Glaciers in the Arctic are Melting, and It’s Going to Affect You

22 Nov

Photographer and Journalist Randall Hyman warns warming temperatures and melting glaciers  in the arctic could directly affect life in St. Louis and around the globe

By: Brady Stiff

In 2012 the midwest, Webster Groves included, experienced unprecedented drought, and then one year later had record flooding. These severe weather events can be tied directly back to the rising temperatures and melting glaciers in the Arctic. 

“The climate change and ecosystem shifts in the arctic are a canary in the coal mine for the rest of the globe. Temperatures in the arctic are rising at twice the rate,” says Randall Hymam. 

Hyman is a professional journalist and arctic photographer. He is also a professor of climate change at Webster University.

Webster University’s Is Taking an Active Role in Water Conservation

Webster University’s East Academic Building is designed to protect local water sources from pollution, and the building’s climate conscious design goes even beyond water conservation.

The Threat To Water In Webster Groves

Water resources local to Webster Groves are being affected by increasingly extreme weather as well. 

“In a dry period of time, [a] creek will have almost no water in it.” Webster University professor of sustainability studies David Wilson says.

Webster University Sustainability Studies Professor David Wilson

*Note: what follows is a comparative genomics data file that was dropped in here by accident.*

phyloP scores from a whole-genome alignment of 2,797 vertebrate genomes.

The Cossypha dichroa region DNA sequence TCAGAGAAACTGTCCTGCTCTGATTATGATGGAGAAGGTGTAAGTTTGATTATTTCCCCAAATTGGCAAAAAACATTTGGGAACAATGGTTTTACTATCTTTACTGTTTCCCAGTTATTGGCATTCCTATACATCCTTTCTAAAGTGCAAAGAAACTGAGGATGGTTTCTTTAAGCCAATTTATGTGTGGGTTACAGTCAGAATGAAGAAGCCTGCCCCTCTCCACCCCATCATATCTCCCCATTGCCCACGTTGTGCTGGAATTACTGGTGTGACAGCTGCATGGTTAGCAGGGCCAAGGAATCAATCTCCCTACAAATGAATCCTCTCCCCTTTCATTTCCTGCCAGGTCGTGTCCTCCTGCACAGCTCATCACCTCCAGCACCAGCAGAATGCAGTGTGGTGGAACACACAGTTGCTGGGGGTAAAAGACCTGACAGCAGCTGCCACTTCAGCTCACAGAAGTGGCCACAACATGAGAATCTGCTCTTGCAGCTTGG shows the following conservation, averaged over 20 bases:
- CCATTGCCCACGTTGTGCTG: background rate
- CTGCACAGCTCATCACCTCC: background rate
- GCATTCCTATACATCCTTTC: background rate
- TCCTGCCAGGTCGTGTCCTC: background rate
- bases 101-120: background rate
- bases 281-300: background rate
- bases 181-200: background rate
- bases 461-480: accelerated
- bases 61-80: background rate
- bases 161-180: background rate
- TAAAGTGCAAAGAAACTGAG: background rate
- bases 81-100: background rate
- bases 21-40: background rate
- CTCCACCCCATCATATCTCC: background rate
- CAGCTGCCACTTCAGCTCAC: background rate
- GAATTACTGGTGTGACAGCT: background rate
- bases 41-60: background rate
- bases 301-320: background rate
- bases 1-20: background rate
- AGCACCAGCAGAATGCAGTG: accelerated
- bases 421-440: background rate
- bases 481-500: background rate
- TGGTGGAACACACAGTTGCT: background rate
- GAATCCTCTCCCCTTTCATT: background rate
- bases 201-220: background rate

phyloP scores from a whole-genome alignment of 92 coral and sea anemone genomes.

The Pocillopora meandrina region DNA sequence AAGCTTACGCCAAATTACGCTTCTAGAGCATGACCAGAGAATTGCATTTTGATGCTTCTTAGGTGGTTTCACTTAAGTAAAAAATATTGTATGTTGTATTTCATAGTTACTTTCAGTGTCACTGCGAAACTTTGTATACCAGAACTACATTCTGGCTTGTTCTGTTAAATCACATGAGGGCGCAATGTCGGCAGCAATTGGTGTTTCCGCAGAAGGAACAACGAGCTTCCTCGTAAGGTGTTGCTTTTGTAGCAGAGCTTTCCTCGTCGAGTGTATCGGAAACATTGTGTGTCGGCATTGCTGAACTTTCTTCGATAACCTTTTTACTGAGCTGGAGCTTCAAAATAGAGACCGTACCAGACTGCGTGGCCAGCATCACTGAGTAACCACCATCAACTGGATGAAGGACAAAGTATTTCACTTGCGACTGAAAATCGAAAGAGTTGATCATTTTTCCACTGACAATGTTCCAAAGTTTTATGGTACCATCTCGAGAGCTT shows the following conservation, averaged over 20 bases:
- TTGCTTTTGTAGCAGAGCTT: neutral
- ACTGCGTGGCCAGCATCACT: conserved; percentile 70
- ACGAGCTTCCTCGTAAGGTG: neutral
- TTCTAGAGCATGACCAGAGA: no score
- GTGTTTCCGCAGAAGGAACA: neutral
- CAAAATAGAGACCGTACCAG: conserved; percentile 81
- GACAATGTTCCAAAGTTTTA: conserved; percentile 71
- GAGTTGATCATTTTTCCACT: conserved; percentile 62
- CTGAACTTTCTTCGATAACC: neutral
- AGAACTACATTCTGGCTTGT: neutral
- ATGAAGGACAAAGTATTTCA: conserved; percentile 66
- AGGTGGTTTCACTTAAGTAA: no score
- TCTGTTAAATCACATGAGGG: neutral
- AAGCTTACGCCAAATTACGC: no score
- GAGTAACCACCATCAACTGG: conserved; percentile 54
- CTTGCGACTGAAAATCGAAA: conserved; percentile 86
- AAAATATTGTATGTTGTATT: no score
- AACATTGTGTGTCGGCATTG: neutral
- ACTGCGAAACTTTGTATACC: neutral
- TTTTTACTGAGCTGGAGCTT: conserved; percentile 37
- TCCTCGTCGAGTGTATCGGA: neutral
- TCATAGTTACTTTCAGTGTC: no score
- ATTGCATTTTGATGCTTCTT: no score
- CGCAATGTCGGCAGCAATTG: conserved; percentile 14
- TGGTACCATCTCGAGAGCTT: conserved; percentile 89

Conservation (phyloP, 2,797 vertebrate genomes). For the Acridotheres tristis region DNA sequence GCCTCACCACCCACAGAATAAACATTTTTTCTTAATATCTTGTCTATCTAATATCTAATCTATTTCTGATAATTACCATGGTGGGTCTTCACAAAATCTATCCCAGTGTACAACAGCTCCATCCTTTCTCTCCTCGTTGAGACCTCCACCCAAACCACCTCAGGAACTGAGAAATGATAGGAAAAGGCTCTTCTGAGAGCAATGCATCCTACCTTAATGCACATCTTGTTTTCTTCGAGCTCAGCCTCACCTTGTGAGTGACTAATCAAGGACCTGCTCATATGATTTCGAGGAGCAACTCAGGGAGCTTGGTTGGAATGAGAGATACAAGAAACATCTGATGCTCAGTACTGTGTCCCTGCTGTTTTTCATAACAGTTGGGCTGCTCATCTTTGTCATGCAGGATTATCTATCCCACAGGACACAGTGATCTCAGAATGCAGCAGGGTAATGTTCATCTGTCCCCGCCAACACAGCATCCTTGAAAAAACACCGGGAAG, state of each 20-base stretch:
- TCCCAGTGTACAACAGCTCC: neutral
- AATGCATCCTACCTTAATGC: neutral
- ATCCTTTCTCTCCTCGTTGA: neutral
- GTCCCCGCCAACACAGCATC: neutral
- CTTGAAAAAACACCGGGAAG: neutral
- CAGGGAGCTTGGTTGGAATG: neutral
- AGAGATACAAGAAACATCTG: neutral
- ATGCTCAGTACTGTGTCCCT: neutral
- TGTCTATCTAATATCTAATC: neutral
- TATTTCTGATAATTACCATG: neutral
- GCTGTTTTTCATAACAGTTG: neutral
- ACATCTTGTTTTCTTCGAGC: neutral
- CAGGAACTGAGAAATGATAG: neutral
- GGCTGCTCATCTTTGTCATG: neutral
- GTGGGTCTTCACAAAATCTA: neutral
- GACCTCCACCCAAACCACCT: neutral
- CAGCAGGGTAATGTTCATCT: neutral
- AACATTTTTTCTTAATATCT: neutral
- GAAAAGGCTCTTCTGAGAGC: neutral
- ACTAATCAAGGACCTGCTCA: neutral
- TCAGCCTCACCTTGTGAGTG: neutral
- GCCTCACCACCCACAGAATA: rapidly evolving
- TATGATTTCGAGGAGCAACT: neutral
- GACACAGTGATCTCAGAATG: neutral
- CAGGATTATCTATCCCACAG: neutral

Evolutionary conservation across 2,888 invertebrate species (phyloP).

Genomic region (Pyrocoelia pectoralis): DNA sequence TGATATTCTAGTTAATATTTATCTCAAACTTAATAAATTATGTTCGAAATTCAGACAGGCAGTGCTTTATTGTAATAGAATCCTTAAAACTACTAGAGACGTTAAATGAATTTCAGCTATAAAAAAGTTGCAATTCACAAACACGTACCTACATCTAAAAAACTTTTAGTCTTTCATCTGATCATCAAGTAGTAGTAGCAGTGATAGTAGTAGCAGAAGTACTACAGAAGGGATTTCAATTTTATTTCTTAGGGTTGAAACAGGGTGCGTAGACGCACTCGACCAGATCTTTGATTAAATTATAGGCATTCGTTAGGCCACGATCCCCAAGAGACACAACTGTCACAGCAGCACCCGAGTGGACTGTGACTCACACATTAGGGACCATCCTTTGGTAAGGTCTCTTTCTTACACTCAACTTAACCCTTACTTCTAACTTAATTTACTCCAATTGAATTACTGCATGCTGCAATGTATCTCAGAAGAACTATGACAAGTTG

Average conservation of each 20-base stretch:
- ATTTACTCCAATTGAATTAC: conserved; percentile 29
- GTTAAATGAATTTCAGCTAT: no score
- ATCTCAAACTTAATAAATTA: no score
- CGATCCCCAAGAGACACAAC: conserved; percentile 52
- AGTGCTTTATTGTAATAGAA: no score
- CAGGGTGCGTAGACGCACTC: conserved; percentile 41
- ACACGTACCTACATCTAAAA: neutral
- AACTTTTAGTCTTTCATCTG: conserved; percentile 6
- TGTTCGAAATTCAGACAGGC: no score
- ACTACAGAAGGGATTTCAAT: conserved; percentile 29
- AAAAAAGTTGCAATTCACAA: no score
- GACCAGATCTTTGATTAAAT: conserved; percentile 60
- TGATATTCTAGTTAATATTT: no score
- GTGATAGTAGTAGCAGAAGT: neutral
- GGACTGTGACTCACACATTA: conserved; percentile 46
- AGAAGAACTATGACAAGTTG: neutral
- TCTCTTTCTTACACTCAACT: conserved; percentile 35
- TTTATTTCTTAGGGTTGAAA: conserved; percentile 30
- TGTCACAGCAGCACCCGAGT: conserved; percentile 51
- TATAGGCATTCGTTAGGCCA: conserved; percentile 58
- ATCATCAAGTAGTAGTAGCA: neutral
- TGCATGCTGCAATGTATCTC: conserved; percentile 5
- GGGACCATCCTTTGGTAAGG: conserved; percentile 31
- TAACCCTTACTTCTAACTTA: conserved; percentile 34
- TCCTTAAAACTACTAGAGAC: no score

“In fact, many urban creeks that used to flow year round now are what they call intermittent, they only flow after rain. And then, after, they’re almost dry.” 

Such extreme changes in weather result directly from rising temperatures in the arctic, according to the United States Geological Survey. 

Protecting a Limited Resource

According to the USGS, 68.7% of all freshwater on the planet is locked away in glaciers, 10% of which is in the glaciers of Greenland. 

Hyman advocates for the protection and restoration of these glaciers by documenting and reporting on their rapid disappearance. 

He compares the effects of rising temperatures in the arctic to the effects it has in mid-latitudes using a “Connect-The-Dots” analogy,

Connecting The Dots

“As you connect down to Iceland, which is subarctic, they’re losing their glaciers. In southern Greenland they are losing their glaciers,” Hyman says. “Hudson bay used to freeze over this time of year, it’s not frozen over it hasn’t for years. What does that mean? It means all the ecosystems are thrown off kilter.”

Advocate for Action, Randall Hyman

Polar bears require glaciers and ice platforms to navigate their home and hunt seals for food, and vis-à-vis, seals use these glaciers as their homes and as breeding ground for the survival of their kind. Without the ice, both species are at risk. But the ripple effect of melting ice doesn’t stop there. 

“In Southern Greenland they are losing their glaciers” – Randall Hyman

“Hudson bay doesn’t sound so far away. That’s Canada, that’s Ottawa, that’s Toronto. How far is Toronto from New York City? What’s been happening on the coasts of the US for years? We’re getting much more severe hurricanes. They go much further north to New York and into maritime provinces of Canada. That’s what I mean by connecting the dots.” Hyman says. 

A Changing Global Climate Affects Our Local Weather